Brightsurf Science News & Current Events Archive (May 2012)

Science news and science current events archive May, 2012.

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Top Science News & Current Event Articles from May 2012

Blanch your weeds
You don't need to spray weedkiller to remove the weeds between your paving stones. Six treatments throughout the summer with either boiling water, steam or flaming will dispatch even the hardiest of unwanted plants. This is the conclusion of a new Ph.D. project from the University of Copenhagen.

NASA's TRMM satellite sees some heavy rainfall in Typhoon Sanvu
Tropical Storm Sanvu strengthened overnight as forecast and is now a Typhoon in the western North Pacific Ocean. NASA's Tropical Rainfall Measuring Mission satellite observed that most of the rainfall is falling in the eastern half of the storm.

Clusters of cooperating tumor-suppressor genes are found in large regions deleted in common cancers
Scientists have amassed evidence implying that commonly occurring large chromosomal deletions seen in many cancer types contain areas harboring multiple functionally linked genes whose loss, they posit, confers a survival advantage on growing tumors.

High-speed method to aid search for solar energy storage catalysts
Writing this week in the journal Angewandte Chemie, the Wisconsin group describes a new high-throughput method to identify electrocatalysts for water oxidation.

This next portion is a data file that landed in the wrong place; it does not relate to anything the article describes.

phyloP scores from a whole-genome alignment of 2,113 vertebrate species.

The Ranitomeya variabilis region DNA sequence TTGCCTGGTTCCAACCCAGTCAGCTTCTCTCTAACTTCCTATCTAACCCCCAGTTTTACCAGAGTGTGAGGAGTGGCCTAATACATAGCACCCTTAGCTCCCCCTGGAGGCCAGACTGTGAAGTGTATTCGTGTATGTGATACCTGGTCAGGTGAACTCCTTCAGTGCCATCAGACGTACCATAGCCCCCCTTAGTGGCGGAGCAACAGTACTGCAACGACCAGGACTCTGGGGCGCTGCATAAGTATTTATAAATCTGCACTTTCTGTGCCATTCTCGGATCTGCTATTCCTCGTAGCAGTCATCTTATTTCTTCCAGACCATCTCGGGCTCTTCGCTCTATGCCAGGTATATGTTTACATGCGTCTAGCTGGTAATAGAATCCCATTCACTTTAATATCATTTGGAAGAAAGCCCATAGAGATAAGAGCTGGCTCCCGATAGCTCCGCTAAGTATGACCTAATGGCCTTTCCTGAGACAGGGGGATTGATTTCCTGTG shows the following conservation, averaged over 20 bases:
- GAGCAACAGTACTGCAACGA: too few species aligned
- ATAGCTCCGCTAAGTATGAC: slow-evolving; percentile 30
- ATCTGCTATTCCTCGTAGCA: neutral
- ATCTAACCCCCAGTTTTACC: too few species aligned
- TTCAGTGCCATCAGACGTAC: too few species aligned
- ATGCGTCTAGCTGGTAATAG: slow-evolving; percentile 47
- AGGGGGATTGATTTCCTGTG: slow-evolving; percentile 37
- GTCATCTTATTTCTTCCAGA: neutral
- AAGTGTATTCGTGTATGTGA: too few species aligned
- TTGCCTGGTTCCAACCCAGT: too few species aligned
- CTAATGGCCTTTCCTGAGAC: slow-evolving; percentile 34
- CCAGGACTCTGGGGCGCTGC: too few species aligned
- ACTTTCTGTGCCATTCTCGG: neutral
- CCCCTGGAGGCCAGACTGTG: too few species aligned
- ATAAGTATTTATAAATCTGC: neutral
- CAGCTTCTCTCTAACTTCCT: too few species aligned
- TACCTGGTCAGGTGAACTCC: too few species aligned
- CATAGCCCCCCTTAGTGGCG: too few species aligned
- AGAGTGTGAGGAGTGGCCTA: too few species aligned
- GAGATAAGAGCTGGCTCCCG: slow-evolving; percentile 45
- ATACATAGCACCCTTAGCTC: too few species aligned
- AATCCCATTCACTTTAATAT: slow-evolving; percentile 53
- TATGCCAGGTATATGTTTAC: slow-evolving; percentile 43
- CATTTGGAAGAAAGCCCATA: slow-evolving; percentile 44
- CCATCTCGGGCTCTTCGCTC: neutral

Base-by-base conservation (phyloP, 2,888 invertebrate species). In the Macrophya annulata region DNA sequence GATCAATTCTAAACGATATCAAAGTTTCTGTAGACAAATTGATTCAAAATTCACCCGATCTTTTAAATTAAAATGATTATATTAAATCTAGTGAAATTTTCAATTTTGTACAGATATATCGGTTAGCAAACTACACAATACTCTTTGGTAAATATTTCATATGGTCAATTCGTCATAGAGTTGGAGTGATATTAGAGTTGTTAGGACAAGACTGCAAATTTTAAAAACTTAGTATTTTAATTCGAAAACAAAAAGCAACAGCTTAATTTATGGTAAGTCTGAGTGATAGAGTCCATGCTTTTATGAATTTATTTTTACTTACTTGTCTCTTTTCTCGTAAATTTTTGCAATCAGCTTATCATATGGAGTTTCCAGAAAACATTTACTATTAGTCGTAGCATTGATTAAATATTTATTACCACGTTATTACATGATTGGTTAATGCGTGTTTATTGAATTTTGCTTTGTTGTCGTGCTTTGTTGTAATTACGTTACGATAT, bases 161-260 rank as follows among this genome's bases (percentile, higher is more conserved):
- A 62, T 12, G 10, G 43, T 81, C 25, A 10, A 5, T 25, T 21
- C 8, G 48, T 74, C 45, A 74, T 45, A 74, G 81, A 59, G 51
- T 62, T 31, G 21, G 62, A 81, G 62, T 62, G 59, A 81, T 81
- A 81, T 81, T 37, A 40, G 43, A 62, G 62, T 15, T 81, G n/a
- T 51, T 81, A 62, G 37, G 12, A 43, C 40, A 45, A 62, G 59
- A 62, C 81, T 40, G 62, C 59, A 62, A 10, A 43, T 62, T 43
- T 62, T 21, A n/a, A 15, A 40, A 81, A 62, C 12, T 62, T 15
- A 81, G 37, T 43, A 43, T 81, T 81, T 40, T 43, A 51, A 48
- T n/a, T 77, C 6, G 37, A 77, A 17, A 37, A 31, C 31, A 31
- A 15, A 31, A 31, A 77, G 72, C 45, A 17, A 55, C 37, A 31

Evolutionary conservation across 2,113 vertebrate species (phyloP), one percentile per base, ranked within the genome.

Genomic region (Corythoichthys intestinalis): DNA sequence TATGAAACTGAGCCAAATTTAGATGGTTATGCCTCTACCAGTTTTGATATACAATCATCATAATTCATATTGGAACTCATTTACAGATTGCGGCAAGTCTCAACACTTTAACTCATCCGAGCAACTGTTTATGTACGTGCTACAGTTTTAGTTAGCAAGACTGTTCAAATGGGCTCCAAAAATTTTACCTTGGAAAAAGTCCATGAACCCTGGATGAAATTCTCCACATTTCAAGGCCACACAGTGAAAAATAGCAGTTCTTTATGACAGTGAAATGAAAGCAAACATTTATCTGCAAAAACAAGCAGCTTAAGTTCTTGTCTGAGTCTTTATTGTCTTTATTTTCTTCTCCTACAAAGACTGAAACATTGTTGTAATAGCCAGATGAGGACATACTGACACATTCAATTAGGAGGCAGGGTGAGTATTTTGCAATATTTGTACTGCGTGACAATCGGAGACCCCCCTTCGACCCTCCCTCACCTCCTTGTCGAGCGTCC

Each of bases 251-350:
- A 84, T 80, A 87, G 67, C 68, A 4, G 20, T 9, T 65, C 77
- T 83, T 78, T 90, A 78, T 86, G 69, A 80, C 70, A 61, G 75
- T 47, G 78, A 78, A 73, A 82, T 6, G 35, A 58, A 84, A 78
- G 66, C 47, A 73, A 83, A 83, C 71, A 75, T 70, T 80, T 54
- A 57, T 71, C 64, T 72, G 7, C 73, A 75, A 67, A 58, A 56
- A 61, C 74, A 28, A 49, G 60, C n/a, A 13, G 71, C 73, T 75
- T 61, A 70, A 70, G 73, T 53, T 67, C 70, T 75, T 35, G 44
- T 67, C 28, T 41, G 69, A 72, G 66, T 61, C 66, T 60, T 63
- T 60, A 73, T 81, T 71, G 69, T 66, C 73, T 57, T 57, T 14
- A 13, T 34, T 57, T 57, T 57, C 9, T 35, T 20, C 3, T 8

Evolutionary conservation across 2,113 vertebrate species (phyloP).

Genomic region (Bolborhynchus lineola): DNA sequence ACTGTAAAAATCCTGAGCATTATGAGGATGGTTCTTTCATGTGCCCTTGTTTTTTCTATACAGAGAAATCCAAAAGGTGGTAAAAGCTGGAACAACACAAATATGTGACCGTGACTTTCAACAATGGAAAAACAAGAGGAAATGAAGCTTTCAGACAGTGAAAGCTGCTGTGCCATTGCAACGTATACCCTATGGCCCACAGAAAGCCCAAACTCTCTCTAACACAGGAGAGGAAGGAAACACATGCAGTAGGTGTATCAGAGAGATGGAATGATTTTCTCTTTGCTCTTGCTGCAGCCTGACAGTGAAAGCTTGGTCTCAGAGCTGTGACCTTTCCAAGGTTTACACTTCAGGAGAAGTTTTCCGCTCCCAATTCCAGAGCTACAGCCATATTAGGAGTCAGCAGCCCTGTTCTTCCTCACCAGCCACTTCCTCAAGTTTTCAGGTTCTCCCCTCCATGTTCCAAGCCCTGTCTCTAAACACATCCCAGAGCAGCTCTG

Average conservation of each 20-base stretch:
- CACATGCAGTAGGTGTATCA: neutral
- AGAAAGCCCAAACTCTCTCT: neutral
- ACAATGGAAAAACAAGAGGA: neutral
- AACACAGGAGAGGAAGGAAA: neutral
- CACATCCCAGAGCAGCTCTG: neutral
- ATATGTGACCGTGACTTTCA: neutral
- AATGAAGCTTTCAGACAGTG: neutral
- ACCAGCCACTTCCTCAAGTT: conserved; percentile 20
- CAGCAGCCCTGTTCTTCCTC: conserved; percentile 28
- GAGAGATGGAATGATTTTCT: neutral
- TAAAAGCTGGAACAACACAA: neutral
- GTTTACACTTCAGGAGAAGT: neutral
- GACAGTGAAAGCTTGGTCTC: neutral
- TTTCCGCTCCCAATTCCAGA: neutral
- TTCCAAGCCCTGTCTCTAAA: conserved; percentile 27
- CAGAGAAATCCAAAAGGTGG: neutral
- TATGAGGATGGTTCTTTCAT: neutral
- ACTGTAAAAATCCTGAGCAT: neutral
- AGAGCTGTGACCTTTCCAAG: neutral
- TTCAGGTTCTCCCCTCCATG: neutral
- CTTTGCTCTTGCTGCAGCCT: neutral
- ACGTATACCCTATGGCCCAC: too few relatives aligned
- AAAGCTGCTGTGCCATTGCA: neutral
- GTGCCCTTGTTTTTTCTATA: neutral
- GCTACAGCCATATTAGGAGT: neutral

Too much vitamin D can be as unhealthy as too little
Scientists know that vitamin D deficiency is not healthy. However, new research from the University of Copenhagen now indicates that too high a level of the essential vitamin is not good either. The study is based on blood samples from 247,574 Copenhageners. The results have just been published in the reputed scientific Journal of Clinical Endocrinology and Metabolism.

Liver fat gets a wake-up call that maintains blood sugar levels
A Penn research team reports in Nature Medicine that mice in which an enzyme called histone deacetylase 3 was deleted had massively fatty livers, but lower blood sugar, and were thus protected from glucose intolerance and insulin resistance, the hallmark of diabetes.

At smallest scale, liquid crystal behavior portends new materials
Liquid crystals, the state of matter that makes possible the flat screen technology now commonly used in televisions and computers, may have some new technological tricks in store.

Protein pathways provide clues in leukemia research
Scientists at Rice University and MD Anderson Cancer Center analyzed proteins identified in leukemia patients. Tracking their signaling pathways may help fine-tune treatment in the future.

New treatment could tackle preventable causes of death for newborns in sub-Saharan Africa
Researchers have found an alarming prevalence of malaria and sexually transmitted infections among pregnant women in sub-Saharan Africa. Urgent clinical trials are now being conducted to test a new dual-treatment that could save the lives of many new born babies.

Defending the Statue of Liberty: Understanding militant responses to terrorism